Oklahoma CyberKnife Treats Increased Number of Prostate Cancer Patients

A greater number of men in Oklahoma are now able to receive cancer care from Oklahoma CyberKnife due to expanded Medicare coverage for prostate cancer patients.

Oklahoma CyberKnife began offering CyberKnife® treatment to prostate cancer patients with commercial insurance when it opened in 2008 as a service of Hillcrest Medical Center. Last year, the center expanded access to CyberKnife treatment following a policy change by the regional Medicare contractor. The policy update extended coverage of CyberKnife treatment to Medicare patients with prostate cancer, provided they’re enrolled in a clinical registry.

In addition to treating an increased number of patients since the Medicare policy change, Oklahoma CyberKnife, with the advantage of only five treatments, has drawn approximately 50 percent of its patients from greater than twenty miles away, including patients from Kansas and Missouri. In only the first four months of 2013, Oklahoma CyberKnife has treated nearly the total number of prostate cancer patients treated last year.

“The need for Medicare patients to have fair access to available treatment options like CyberKnife is particularly important because patients may require an alternative to surgery or other types of radiation therapy with lengthy treatment courses,” said Dr. Diane Heaton, medical director of Oklahoma CyberKnife. “CyberKnife offers a nonsurgical option that has minimal side effects.”

Oklahoma CyberKnife treats prostate cancer patients with a procedure called robotic stereotactic body radiation therapy. The robotic CyberKnife technology delivers precise, high-dose radiation to tumors in five or fewer sessions.

CyberKnife has an added benefit when treating prostate cancer. Unlike conventional radiation therapy systems, CyberKnife tracks the tumor in real time and adjusts for natural patient movement, like breathing or bladder filling, during treatment. This means radiation is delivered directly to the tumor and exposure to healthy surrounding tissue is minimized.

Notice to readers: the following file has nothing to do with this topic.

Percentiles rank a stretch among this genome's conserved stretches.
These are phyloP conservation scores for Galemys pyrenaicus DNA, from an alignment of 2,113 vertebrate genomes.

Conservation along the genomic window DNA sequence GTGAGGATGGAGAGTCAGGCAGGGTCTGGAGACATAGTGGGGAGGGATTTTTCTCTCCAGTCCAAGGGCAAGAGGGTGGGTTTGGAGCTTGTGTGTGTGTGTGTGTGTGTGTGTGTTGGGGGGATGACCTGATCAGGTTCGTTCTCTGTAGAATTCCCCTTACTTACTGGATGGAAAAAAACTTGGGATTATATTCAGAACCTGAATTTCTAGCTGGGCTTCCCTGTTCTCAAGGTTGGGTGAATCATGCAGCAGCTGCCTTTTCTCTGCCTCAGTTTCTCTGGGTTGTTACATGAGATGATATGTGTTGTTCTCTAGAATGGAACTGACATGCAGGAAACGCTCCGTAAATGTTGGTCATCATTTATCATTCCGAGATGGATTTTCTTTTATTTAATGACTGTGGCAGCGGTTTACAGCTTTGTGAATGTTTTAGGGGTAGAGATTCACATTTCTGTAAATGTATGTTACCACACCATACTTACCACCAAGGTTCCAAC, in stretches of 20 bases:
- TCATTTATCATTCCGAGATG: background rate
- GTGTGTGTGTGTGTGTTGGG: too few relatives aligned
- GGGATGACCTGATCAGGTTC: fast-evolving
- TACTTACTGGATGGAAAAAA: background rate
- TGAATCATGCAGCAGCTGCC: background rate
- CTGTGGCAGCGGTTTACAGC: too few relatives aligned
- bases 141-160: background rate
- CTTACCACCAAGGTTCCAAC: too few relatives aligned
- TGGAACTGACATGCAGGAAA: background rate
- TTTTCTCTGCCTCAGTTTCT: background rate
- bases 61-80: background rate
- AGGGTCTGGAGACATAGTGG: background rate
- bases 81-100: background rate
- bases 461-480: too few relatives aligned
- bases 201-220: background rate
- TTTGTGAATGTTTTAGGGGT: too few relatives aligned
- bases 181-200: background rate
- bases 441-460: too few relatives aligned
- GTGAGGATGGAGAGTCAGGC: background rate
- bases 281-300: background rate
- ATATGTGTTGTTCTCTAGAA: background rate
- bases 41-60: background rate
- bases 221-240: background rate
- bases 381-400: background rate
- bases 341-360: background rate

“Results from clinical trials show stereotactic body radiation therapy delivered by CyberKnife is an effective method for treating prostate cancer,” said Dr. Heaton. “The convenience and ease of treatment is also an attractive element for men seeking treatment.”

A study presented at the recent Annual Meeting of the American Society for Radiation Oncology showed men with organ-confined prostate cancer can be treated successfully with stereotactic body radiation therapy. The multi-center study evaluated low-risk, intermediate-risk and high-risk patients for up to four years following treatment. At the five-year mark, the relapse-free survival rate was 95 percent for low-risk patients, 90 percent for intermediate-risk patients and 80 percent for high-risk patients.

In addition to prostate cancer, Oklahoma CyberKnife treats malignant and benign tumors in the brain, lungs, liver, pancreas, kidney and orbit of the eye. Stereotactic body radiation therapy with CyberKnife may not be an appropriate treatment for all prostate cancer patients. Men are encouraged to consult with their doctor to determine the best treatment for their individual diagnosis.

Oklahoma CyberKnife is a service of Hillcrest Medical Center and is located off the hospital’s main campus at 6802 South Olympia Ave. in Tulsa. For more information, call (918) 949-6676.